National Geographic : 2013 Apr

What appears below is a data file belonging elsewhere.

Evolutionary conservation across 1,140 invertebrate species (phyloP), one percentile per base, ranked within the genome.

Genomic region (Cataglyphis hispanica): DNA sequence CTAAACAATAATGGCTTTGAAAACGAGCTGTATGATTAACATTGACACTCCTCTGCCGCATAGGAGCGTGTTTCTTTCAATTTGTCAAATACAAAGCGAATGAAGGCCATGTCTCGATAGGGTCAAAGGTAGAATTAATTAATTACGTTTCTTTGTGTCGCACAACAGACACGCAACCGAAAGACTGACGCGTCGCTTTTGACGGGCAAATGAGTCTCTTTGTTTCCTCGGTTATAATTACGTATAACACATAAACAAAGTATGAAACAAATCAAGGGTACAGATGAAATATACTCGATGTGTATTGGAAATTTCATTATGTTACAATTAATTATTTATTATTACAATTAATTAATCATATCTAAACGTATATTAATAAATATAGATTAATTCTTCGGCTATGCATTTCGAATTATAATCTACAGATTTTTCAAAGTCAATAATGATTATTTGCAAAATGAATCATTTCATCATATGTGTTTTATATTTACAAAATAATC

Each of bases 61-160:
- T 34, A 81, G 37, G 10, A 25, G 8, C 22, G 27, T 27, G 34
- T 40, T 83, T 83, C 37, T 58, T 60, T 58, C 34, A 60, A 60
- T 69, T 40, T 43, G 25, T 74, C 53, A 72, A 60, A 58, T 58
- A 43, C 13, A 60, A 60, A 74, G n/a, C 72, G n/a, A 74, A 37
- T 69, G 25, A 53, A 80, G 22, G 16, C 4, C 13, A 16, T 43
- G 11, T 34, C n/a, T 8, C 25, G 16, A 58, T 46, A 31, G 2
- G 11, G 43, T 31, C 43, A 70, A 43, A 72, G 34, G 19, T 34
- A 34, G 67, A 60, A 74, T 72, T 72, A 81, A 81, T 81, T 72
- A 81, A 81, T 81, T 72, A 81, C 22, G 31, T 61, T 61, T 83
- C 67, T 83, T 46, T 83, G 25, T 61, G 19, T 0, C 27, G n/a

122 national geographic • april 2013 El Gato kept right on going, his three boats piled high with enough food and fuel to keep his sullenfaced crew cutting trees in the backwoods all summer long. “As long as we don’t have title, the loggers don’t respect native ownership,” Chota says, standing at the rear of the canoe, propelling us with thrusts of a tenfoot pole. “They threaten us. They intimidate. They have the guns.” The target of frequent death threats, Chota has re peatedly been forced to seek sanctuary among the Ashéninka’s tribal relatives in Brazil, a two day hike from here along ancient footpaths. “Titling is a critical ingredient in the fight against illegal logging,” agrees David Salisbury, a University of Richmond geographer who’s sit ting beside me. The lanky, fairhaired Salisbury has served as the villagers’ adviser since he first learned of their plight while doing doctoral re search in 2004. “ The native communities are the ones most invested in their place,” he says. “ They’re the most capable of making longterm decisions about how to use their homeland and resources in a sustainable way.” Peru’s logging industry operates within a framework of concessions and permits designed to allow a community, company, or individual to extract a sustainable yield from a given area. Transport permits are also issued to track the chain of custody of a shipment from stump to sawmill and on to the point of export or final sale. But permits are easily traded on the black market, enabling loggers to cut timber in one place and say it came from somewhere else. The Alto Tamaya area offers a case in point. The government’s nearest inspection station is several days downriver from Saweto, Chota tells me. So when it comes time for El Gato to float his logs out during next year’s rainy season, he can claim that any timber he illegally cut in Ashé ninka territory was harvested on a legitimate concession nearby. “Welcome to the land without law,” Chota says, with a sweep of the arm. “From that inspection post all the way back here, there is no law. The only law is the law of the gun.” As we pole our way up Mashansho Creek, it becomes clear that outsiders are not the only ones pillaging the forest. We disembark on a beach where the highpitched whine of a mo tor reaches us from back in the woods. Minutes later we come upon five young men, shirtless and barefoot, in the midst of toppling a massive copaiba tree. They’re all Ashéninka, all relatives of our party’s eldest member, “Gaitán” (not his real name). Amid a blizzard of sawdust and fly ing debris, Gaitán’s son cuts deep into the trunk. Suddenly it cracks like a thunderbolt. Everyone dashes for cover, the saw still purring as the behemoth starts a free fall and lands with an earthshaking thump. Pungent, pinescented sap oozes from the fresh stump. The oil is renowned for its curative properties, and left standing, the tree could have fetched far more over the years for its medicinal oil than the onetime cash payout—probably less than a hundred dollars—that Gaitán’s family will get for its timber. But with El Gato’s crew on the loose in these woodlands, these men decided to lay claim to it first. Such are the distortions created by the absence of law; in this jungle free forall, it’s finders keepers. Chota shakes his head in disgust at the sight of the copaiba stump. “Everyone who logs here is illegal, period,” he says. “No one has the prop er permits.” Chota has been trying to wean the Ashéninka away from such destruction. But he must tread lightly or risk further dividing his people. Native communities can subsist on game, fish, and crops if their forests are intact. Still, they need things like clothes, soap, and medicine, and for many, logging—or taking handouts to let log gers in—is the only way to acquire those goods. The Amazon rain forest is so vast and its valleys so remote that it is impossible to patrol effectively everywhere.